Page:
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Many studies describe the relationship between microbiota alteration and the occurrence of metabolic, alcoholic or inflammatory liver diseases. Nevertheless, the modifications of microbiota during liver transplantation (LT) as well as its implication are poorly studied. Similarly, only the intestinal microbiota is studied in this context, and no data are available on the biliary microbiota, even if it is known that bile microbiota can interfere with hepatobiliary diseases.
This study proposes a clinical and biological in-depth follow-up with multiple sampling of liver transplanted patients to study biliary and intestinal microbiota alterations along LT, as well as bile acids metabolism in corresponding fluids.
Indeed, in recipient samples as saliva, blood, urine, and feces can be taken before LT, and surgeons can easily perform bile sampling during LT. In donors all samples can be taken during liver removal. This offers the opportunity to have a microbiotic landscape of individuals without liver disease (donor), and patients suffering from a chronic liver disease or a liver cancer before and after transplantation.
Also, in Grenoble University hospital, in case of biliary anastomotic incongruence, a biliary stent is placed during LT in 60% of recipients. This stent is removed by endoscopic retrograde cholangiopancreatography (ERCP) within 6 months after LT, offering a second opportunity to obtain bile samples in transplanted patients, after the early post-LT period. Patients who do not require a biliary stent will also be included for the study of secondary objectives, as intestinal microbiota is very poorly characterized in liver transplanted patients too. A portion of the patients without biliary stent, may also develop an anastomotic biliary stricture requiring an ERCP. If this ERCP is realized within the follow-up period of the study, the patient will also be included in the primary objective of the study.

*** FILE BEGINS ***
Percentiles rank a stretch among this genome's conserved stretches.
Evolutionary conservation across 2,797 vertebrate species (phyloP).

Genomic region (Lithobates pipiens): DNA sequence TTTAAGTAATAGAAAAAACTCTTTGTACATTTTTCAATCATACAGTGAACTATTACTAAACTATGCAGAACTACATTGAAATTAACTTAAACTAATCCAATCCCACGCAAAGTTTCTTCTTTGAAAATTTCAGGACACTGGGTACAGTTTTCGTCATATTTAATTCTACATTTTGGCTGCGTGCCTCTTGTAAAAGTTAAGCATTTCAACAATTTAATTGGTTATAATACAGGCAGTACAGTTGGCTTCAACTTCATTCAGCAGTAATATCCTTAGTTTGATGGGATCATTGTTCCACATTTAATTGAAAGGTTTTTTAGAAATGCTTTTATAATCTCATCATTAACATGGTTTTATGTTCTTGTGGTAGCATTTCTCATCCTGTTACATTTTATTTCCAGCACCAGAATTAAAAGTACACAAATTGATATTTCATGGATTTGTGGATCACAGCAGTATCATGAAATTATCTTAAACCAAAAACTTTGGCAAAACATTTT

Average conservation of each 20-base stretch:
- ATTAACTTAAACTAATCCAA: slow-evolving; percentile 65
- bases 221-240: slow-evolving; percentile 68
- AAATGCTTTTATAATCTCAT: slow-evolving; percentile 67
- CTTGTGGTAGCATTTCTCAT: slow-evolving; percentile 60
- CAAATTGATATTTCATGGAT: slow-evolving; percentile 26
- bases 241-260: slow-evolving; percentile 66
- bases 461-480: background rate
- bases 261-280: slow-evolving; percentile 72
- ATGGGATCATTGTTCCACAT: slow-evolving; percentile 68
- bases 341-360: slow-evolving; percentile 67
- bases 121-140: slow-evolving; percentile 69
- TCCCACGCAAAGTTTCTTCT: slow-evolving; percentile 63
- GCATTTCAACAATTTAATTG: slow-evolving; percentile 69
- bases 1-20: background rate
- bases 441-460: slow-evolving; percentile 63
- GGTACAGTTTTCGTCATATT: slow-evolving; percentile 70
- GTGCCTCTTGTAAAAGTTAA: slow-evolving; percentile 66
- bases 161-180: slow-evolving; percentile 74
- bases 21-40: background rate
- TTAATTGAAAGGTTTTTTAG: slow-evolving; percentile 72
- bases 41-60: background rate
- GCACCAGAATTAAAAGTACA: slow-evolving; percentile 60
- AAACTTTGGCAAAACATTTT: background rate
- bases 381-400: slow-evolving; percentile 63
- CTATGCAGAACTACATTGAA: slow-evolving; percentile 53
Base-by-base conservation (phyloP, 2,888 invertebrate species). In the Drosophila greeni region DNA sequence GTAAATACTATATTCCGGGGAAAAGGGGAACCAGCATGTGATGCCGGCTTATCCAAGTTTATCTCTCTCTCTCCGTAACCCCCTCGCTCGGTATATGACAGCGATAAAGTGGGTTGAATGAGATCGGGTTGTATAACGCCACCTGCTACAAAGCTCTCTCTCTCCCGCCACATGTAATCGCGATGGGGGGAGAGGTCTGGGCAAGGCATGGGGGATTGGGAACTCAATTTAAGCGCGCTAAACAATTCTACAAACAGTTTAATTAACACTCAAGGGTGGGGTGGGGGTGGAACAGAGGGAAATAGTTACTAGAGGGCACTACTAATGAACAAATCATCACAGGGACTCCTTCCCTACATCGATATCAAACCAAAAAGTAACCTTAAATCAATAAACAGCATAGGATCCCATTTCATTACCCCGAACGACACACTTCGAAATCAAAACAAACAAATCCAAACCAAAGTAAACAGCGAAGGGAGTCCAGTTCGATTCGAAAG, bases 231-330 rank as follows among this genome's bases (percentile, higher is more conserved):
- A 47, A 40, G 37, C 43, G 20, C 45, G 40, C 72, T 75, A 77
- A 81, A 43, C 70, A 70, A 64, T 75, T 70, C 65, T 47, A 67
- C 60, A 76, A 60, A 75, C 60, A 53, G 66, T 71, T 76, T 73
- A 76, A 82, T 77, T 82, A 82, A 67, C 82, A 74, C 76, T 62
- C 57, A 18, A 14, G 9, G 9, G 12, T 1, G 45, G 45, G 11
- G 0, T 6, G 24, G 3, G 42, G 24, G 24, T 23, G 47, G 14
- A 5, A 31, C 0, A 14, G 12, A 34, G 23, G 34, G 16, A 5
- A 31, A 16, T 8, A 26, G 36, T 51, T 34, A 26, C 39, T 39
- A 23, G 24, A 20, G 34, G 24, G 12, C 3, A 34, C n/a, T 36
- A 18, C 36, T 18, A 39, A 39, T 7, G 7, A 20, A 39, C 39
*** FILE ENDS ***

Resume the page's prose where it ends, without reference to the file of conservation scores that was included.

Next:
These multiple and sequential samples will allow a complete analysis of microbiota changes in LT patients and aim to answer to 3 questions:
1. What are the modifications of intestinal and biliary microbiomes during LT?
2. What is the influence of bile acids' composition on intestinal and biliary microbiota?
3. What are the relationships between microbiome alterations and the emergence of LT complications?
Not yet recruiting
University Hospital, Grenoble
Published on BioPortfolio: 2018-05-01T14:21:30-0400
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